Buck Told LoMo to Cool it on Twitter

Morrison's teammates told him to focus more on baseball, but assign too much blame to his social media habits

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    NEWSLETTERS

    TK
    Charlie Sheen with the Marlins' Logan Morrison
    Logan Morrison poses for a photo with Charlie Sheen, which he posted to his Twitter account in April.

    It didn't take very long for Logan Morrison's teammates on the Florida Marlins to start mentioning that they had warned him to take it easy on Twitter ahead of his demotion to Triple-A New Orleans.

    On Monday, catcher John Buck told the Miami Herald he and "several" other veterans on the team advised LoMo to spend a little less time coming up with witty remarks on the social media service and more time focusing on baseball.

    "He's an awesome dude, a great teammate and a great person," Buck said, but he had become known too much for his social media presence, and not enough for his baseball skills.

    "Just don't let it be the main focus of who you are, because you're a pretty dang good baseball player. That, for him, I think that should be good enough. And the other good stuff coming out of him, being who he is, should be icing on the cake. It shouldn't be flip-flopped, which I think it has become."

    Buck added that he and his teammates hope the demotion will be good for Morrison, saying, "He just needs to be LoMo and play the game, and not let the other stuff get in the way."

    But Buck and his teammates (he did not specify to the Herald which teammates had joined him in warning LoMo about the perils of Twitter) seem to be missing an important point when it comes to Twitter: that it is possible to use the service without it becoming a "distraction."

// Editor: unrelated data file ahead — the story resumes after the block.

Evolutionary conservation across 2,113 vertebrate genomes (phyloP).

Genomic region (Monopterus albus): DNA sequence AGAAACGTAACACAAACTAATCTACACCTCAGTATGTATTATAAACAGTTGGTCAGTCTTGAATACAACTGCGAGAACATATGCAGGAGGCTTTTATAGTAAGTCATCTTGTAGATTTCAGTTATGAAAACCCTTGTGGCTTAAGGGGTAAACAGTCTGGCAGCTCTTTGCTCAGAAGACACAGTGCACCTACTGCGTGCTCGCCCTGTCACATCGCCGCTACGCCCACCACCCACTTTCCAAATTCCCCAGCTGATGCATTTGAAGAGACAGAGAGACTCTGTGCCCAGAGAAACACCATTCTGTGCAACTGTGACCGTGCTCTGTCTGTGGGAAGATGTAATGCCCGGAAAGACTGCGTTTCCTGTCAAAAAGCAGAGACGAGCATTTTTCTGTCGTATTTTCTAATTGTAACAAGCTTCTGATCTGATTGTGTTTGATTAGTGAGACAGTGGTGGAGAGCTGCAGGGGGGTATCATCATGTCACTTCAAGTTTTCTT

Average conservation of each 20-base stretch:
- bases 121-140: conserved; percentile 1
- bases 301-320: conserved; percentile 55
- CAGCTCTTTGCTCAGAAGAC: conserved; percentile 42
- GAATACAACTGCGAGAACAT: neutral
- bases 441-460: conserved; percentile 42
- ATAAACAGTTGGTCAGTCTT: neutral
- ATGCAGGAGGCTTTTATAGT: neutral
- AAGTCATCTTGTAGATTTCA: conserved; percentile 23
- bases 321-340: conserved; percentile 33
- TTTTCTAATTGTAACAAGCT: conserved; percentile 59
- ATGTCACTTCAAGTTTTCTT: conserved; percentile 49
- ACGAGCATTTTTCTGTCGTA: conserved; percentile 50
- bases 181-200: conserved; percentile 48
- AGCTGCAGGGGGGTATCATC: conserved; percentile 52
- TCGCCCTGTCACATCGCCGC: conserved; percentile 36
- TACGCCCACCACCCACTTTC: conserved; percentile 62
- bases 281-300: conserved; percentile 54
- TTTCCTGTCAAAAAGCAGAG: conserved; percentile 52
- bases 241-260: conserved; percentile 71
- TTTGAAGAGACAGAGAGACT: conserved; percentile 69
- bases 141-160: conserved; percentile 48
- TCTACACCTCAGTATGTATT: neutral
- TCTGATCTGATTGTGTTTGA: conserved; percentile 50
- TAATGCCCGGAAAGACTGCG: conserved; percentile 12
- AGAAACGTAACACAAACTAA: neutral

People expect professional athletes to take a monastic approach to their sport. Only complete devotion to improving themselves is enough to satisfy the fans. And athletes, coaches, and front offices for the most part share this belief. If one player struggles (as Morrison has since early June), all of a sudden the hour or so a day he spends on Twitter signifies an unacceptable work ethic.

    But when LoMo was tearing the cover off the ball in April and May, no one seemed to think that Twitter was preventing him from becoming a better baseball player.

    To put it another way, if instead of tweeting, Morrison spent most of his time learning to speak Spanish and reading the complete works of Hemingway, would his teammates say "don't let it be the main focus of who you are"?

    The point is not that Twitter is as worthwhile a hobby as learning another language, but that neither are detrimental to one's skill at baseball. To cite either as a cause of Morrison's declining batting average is beyond ridiculous.